Sending events from Objective-C to ActionScript

This is the third post of our Translating between ActionScript and Objective-C series and the first one in which you will get your hands dirty with code.

What was covered so far?

What will this part cover?

In this and the next four articles you will start by building an arsenal of auxiliary functions that turn lengthy Objective-C code into one-liners that you can reuse in the native part of your iOS ANEs. Code you will write will be Objective-C and will go into the Objective-C library that’s part of your ANE.

The goal of this article is that you end up being able to send an event to ActionScript with this short line of code:

Info: For a comprehensive data conversion guide and how to make it into a library download our eBook “iOS vs. ActionScript Data Types Guide”.

Sending events to ActionScript

Sending an asynchronous event is one of the three ways of passing data from native code back to ActionScript. Have a look at this post for the other two ways.

Sending an event is the only asynchronous way of passing data back and the only C API AIR call you can make on any thread other than the main one. It is your way of signalling to your ActionScript code when something has gone wrong or when the result of an asynchronous operation is ready, for example retrieving user names from a server.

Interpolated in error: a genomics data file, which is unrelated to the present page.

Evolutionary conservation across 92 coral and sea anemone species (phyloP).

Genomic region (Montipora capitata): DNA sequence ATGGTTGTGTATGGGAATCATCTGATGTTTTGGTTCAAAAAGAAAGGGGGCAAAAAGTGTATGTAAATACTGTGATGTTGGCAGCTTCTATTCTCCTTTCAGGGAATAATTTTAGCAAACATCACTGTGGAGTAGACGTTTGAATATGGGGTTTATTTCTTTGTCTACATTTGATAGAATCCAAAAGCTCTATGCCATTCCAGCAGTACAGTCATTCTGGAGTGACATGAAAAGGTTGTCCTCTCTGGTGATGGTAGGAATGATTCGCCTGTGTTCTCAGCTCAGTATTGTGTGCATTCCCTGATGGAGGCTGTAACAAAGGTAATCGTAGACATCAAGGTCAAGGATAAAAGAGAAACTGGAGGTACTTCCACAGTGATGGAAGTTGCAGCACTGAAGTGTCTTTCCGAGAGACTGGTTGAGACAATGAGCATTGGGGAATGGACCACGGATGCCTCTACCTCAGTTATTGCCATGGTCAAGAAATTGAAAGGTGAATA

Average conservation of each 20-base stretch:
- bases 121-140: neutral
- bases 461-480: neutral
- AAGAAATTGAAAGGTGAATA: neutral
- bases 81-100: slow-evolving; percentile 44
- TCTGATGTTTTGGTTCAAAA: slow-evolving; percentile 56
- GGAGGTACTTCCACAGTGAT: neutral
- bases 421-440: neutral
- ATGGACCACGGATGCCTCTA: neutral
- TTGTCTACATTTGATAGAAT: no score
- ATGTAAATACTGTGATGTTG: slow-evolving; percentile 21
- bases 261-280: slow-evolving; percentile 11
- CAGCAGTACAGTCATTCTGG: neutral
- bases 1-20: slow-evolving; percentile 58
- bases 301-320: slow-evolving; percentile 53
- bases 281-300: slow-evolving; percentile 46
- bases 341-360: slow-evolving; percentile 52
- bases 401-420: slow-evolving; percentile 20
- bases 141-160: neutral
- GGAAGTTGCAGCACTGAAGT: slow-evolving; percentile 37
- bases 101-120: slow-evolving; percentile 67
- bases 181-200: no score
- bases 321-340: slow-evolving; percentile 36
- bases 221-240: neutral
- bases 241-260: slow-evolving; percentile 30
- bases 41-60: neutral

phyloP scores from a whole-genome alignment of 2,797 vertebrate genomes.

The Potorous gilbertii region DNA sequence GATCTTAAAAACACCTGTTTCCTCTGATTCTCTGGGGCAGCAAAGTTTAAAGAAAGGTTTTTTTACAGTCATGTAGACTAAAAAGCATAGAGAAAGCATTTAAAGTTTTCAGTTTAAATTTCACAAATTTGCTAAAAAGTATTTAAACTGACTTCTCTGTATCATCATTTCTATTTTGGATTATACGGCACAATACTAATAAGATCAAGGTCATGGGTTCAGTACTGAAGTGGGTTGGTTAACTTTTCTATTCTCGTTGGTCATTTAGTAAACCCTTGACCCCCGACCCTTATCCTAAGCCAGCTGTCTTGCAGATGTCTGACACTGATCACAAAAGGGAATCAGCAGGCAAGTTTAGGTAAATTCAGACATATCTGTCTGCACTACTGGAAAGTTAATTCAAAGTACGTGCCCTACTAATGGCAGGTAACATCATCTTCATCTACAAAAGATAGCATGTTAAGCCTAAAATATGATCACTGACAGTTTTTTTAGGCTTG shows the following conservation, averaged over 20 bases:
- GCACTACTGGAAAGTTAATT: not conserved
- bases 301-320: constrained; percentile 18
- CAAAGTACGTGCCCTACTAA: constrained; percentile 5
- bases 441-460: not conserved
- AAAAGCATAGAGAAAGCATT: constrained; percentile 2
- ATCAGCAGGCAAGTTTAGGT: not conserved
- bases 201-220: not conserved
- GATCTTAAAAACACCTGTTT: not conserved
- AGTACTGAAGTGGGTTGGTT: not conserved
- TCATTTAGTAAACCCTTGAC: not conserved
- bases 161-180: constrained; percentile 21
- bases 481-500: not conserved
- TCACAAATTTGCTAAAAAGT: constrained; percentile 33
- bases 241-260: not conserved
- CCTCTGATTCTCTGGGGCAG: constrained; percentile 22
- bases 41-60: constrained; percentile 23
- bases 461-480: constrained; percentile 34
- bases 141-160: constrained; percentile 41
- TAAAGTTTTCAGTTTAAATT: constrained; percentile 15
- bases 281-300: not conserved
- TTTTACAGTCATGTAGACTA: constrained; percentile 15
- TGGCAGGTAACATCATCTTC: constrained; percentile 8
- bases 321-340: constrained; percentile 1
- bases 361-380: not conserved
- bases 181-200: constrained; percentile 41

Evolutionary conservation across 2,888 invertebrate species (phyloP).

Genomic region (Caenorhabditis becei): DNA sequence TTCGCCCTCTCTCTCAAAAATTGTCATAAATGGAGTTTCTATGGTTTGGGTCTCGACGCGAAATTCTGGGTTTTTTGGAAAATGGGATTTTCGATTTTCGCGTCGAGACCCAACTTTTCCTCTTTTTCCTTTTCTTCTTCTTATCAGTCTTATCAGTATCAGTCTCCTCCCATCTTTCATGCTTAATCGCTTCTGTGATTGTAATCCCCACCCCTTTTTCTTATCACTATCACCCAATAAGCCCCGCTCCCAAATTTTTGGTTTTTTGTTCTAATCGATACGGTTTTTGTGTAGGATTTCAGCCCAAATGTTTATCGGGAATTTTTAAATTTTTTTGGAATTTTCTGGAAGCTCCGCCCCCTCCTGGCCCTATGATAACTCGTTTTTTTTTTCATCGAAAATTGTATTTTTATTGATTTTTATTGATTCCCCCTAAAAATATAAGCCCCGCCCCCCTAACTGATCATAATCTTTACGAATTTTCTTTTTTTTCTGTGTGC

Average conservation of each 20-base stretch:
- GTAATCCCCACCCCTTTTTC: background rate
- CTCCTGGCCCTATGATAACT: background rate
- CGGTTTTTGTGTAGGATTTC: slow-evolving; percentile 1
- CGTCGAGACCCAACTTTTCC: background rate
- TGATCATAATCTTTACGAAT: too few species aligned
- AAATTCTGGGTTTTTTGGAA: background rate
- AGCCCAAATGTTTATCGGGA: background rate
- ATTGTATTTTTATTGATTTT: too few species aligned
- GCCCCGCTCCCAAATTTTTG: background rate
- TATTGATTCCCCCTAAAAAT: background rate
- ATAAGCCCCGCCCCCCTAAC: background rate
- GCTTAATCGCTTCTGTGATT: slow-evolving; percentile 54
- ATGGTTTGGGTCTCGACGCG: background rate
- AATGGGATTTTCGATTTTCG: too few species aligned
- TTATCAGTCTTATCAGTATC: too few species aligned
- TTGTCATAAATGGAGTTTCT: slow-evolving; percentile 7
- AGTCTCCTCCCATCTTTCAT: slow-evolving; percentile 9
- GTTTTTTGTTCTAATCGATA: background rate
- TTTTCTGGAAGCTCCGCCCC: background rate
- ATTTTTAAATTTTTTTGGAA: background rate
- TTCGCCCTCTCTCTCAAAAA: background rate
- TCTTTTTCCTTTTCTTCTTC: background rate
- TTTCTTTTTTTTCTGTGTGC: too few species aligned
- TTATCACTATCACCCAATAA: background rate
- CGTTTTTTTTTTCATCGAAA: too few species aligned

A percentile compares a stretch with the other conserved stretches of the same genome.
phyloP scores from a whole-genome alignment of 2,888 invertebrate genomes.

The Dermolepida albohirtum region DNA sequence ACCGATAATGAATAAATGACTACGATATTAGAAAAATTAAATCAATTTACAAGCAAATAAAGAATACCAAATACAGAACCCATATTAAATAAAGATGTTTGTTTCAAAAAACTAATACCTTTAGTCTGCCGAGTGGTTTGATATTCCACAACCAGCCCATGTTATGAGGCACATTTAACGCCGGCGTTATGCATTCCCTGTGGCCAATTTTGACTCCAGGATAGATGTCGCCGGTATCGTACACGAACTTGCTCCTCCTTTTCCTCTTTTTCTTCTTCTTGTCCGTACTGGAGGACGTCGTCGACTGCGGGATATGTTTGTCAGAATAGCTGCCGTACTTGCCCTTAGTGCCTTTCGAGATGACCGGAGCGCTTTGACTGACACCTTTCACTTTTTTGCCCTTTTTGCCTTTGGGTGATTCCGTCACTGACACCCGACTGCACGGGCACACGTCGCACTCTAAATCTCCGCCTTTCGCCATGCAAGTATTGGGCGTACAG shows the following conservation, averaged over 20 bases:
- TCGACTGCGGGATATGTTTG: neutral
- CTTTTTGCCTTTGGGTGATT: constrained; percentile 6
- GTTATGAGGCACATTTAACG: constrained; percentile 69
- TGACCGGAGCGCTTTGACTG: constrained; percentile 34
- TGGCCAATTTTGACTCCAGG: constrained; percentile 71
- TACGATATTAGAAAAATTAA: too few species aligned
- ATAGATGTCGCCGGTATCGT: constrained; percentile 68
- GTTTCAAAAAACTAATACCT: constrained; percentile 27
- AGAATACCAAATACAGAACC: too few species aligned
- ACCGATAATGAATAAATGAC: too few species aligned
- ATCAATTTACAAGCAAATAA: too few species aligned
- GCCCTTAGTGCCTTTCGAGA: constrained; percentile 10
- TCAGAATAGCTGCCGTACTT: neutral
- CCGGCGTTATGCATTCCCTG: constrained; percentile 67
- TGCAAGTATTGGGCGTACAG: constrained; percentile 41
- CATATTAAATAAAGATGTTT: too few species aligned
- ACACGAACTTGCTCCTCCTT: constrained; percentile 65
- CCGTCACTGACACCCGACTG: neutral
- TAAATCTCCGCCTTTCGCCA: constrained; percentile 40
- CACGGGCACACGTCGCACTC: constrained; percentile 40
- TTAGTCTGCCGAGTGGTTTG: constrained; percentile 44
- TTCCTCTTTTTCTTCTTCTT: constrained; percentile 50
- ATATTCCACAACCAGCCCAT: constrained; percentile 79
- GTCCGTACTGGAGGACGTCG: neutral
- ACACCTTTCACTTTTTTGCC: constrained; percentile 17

What effectively happens is this:

1. You subscribe to status events delivered to your ExtensionContext instance in ActionScript:

Then you call FREDispatchStatusEventAsync in your native code whenever you need to send an event that will be caught by that listener:

FREDispatchStatusEventAsync takes a FREContext – a pointer to the extension context on the native side and two string values, which are mapped to the StatusEvent code and level properties respectively:
So the first auxiliary function you add to your reusable library will be one that lets you send an event/message to ActionScript from anywhere without having to worry about supplying an extension context or converting strings to const uint8_t* .

For this purpose you will need your auxiliary function to have access to a context instance. I tend to make a copy of the one passed to the extension context initializer and keep it in my ANE’s main native file as a global variable. Makes sense to use that instead of having another copy lurking around. In the declaration below the extern keyword makes that global copy available to the code in the file where you are building your reusable library of functions:

Since we are in a declaring mood (or is it just me?), let’s declare a few event types too:

And finally, here is the auxiliary function you have been waiting for:


Now you can do this much shorter call in any part of your code:

Additional information

What’s next?

Our next article will show you how to implement a one-liner for one-liner for checking FREResult. See you there!

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